The Rembrandt Research Project: Reflections, Revelations, Reversals
— Ernst van de Wetering
An article by the Chairman of the Rembrandt Research project (RRP), based on his IFAR Evening
talk of March 10, 2011, in which he highlights some of RRP’s de-attributions and re-attributions. The latter includes a small portrait of Rembrandt in the collection of the Metropolitan Museum of Art.
What Frames Can Tell Us -- An IFAR Evening
— Eli Wilner; Laurence B. Kanter; George Bisacca; Elizabeth Easton
The heavily illustrated edited proceedings of a May 2011 IFAR program highlighting how frames can tell us about the attribution, provenance and history of a work of art. The three speakers were introduced by Elizabeth Easton, the former curator and chair of the Brooklyn Museum’s Department of European Painting and Sculpture, who joined in the q&a.
What Frames Can Tell Us: Original, Period, or Copy: Frame Forensics
— Eli Wilner
The author, CEO and founder of a period frame gallery and restoration company, explains how to distinguish an original frame from a copy and describes the telltale signs of frame alteration
What Frames Can Tell Us: The Evidence of Frames
— Laurence B. Kanter
Using examples from the early Italian Renaissance to the twentieth century, Laurence Kanter, Chief Curator at the Yale University Art Gallery, discusses how an examination of frames can expand our knowledge of works of art and of art history.
What Frames Can Tell Us: The Marriage of Painting and Frame
— George Bisacca
An article by a conservator in the Paintings Conservation Department at the Metropolitan Museum of Art illustrating how, due to a variety of aesthetic and historical reasons, the frames on some of the world’s most beautiful paintings have been altered significantly. Many of the alterations were due to a profound shift that took place in fifteenth-century Italy and spread throughout Europe.
Letter to the Editor: Re: "Resale Royalties and the Visual Arts: Should the Droit de Suite Come to the U.S.”
— John Henry Merryman
The letter writer, a professor of law emeritus at Stanford Law School, makes a case against the droit de suite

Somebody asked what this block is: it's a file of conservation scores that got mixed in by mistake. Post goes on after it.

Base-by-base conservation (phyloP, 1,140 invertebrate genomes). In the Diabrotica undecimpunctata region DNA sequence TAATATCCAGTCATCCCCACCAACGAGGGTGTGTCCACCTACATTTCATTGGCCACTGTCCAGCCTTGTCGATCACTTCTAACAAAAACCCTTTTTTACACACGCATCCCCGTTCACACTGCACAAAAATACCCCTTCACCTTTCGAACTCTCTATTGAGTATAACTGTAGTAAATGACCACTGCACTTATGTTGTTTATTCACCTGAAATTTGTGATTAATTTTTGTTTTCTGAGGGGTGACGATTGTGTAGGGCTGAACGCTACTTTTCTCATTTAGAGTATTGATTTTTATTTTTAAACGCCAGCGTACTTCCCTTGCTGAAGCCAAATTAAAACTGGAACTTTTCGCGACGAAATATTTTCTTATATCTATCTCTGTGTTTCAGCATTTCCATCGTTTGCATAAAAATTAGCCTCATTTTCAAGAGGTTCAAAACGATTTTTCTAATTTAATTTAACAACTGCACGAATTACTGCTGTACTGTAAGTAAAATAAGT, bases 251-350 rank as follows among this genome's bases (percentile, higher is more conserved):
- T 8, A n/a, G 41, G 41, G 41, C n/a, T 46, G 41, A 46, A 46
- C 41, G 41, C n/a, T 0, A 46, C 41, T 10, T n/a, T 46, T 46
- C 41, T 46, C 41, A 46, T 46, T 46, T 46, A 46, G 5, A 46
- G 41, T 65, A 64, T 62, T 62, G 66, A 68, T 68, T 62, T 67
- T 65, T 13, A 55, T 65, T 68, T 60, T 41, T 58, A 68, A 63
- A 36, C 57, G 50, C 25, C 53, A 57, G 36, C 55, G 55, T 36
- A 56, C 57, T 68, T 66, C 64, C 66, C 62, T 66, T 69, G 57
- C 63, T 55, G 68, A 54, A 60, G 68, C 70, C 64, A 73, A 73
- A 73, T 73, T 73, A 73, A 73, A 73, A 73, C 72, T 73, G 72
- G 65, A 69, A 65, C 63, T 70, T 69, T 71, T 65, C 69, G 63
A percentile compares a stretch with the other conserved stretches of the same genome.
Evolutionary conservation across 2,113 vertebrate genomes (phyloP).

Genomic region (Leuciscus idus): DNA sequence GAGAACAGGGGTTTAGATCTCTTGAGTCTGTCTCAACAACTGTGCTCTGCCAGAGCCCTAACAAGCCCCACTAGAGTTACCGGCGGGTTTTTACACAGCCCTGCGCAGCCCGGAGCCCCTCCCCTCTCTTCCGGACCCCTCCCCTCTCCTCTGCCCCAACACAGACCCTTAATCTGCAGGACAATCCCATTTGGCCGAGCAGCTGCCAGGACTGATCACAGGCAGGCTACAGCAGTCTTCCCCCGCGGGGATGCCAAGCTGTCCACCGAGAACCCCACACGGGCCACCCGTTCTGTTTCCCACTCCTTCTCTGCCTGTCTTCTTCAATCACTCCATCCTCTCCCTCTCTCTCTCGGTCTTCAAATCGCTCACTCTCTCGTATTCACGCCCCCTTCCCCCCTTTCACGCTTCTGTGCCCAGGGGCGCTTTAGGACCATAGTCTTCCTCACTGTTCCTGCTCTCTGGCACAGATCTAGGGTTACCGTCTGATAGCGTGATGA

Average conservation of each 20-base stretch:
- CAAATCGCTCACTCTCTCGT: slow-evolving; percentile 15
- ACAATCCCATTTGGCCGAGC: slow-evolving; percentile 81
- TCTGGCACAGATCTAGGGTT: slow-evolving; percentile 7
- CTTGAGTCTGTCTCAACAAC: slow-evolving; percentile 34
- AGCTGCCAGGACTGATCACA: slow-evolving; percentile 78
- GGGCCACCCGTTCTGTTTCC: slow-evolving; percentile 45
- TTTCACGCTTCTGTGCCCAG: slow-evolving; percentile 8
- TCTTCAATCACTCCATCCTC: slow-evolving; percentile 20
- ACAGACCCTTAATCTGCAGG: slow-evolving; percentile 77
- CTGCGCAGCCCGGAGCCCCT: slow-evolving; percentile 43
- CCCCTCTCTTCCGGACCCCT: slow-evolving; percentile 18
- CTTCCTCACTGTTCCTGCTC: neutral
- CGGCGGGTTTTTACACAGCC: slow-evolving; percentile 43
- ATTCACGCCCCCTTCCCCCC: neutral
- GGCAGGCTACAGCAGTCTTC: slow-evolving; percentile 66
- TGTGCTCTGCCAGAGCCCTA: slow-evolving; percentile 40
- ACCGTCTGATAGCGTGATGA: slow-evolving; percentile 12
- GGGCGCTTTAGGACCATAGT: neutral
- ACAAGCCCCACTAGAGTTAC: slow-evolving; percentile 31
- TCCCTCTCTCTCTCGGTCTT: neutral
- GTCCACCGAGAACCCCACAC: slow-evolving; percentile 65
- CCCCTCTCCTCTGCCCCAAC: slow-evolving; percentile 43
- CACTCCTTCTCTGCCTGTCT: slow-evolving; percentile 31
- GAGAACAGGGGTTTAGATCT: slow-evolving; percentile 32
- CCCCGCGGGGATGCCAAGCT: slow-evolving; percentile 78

on the grounds that the resale proceeds rights would benefit only successful artists who have a significant resale market.
News and Updates: The Persistence of Amiel – Third Generation Dalí Forger Now Doing Time
— Mary Morabito Rosewater
An update on the saga of the Amiel family of art forgers whose partriarch, Leon Amiel, Sr., flooded the international print market with fakes in the ‘70s and’80s. In 2008, his grandson, Leon Amiel, Jr., was charged with multiple counts of mail and wire fraud over a scam involving the sale of forged prints on eBay.
News and Updates: Appellate Court Upholds Bella Principessa Decision
An update on the legal case of a Swiss collector who sued Christie’s after alleging that the auction house assigned a 19th-century German attribution to a Renaissance drawing she had consigned to it, a drawing some scholars have attributed to Leonardo da Vince. In July 2011, the appellate court affirmed the dismissal of the lawsuit on the grounds that the suit was untimely.
News and Updates: Obama Poster Artist Fairey Pleads Guilty to Criminal Contempt
A discussion of the legal case against Shepard Fairey, who alleged a “fair use” defense during a civil copyright dispute with the Associated Press. In February 2012, federal authorities charged the artist with criminal contempt after he admitted to creating false evidence, producing false testimony, and misleading his own lawyer during the course of the civil case.
News and Updates: Breaking News
Mention of the recent recoveries of paintings by Cézanne and Degas, two of the four works stolen from the E. G. Bührle Collection in Zurich in 2008.
News and Updates: In Eve-n Another Ruling, California Court Adam-ant that Cranach Claim Cannot Proceed
— Sharon Flescher and Mary Morabito Rosewater
An update on a story covered in IFAR Journal since 2008. In April 2012, the Goudstikker heir filed a Notice of Appeal after a California federal district court dismissed her suit against the Norton Simon Museum on the grounds that her state law claims were preempted by the foreign affairs doctrine.
News and Updates: Supreme Court Nixes Review of Grosz Heirs’ Claim Against MoMA
— Mary Morabito Rosewater
An update on the status of a legal case brought against MoMA by the heirs of the artist George Grosz. They had been seeking the return of three Grosz artworks that they claimed had been stolen from him during WWII. The case, which was dismissed on statute of limitations grounds, hinged on the Manhattan federal court’s interpretation of New York’s “demand and refusal” rule.
News and Updates: Recovery in 24-Year-Old Motherwell Theft – It’s Authentic, But It’s Not Yours
— Sharon Flescher
A report on the recent recovery of four of the six works by modern masters, including a Robert Motherwell painting, stolen from the Solomon Gallery in New York City in 1988. A fifth work, by Karel Appel, was recovered in 2003. A sixth work, by Franz Kline, remains missing.
Stolen items include Piet Mondrian’s Mill and Pablo Picasso’s Woman’s Head, stolen from the National Gallery in Athens, Greece; Francisco de Goya’s Shipwreck of Fortune and Théodore Géricault’s Battle Scene, stolen in Rome; various 19th-century paintings stolen in Vienna, Austria.
Recovered items include Picasso’s Tête de Cheval and Verre et Pichet; René Magritte’s Olympia; Frans Hals’ Laughing Boy with a Pitcher of Beer and Van Ruysdael’s Forest Landscape with Blooming Flowers/Elderberry, stolen from a museum in The Netherlands; Robert Motherwell’s Figuration and Fernand Léger’s The Blue Bottle, stolen from a New York gallery.
Missing items include two Rembrandt works on paper stolen in Amsterdam, Christ Driving the Money Changers from the Temple and Christ Preaching; three decorative silver pieces by Charles Robert Ashbee stolen from a museum exhibit in Gloucestershire, U.K.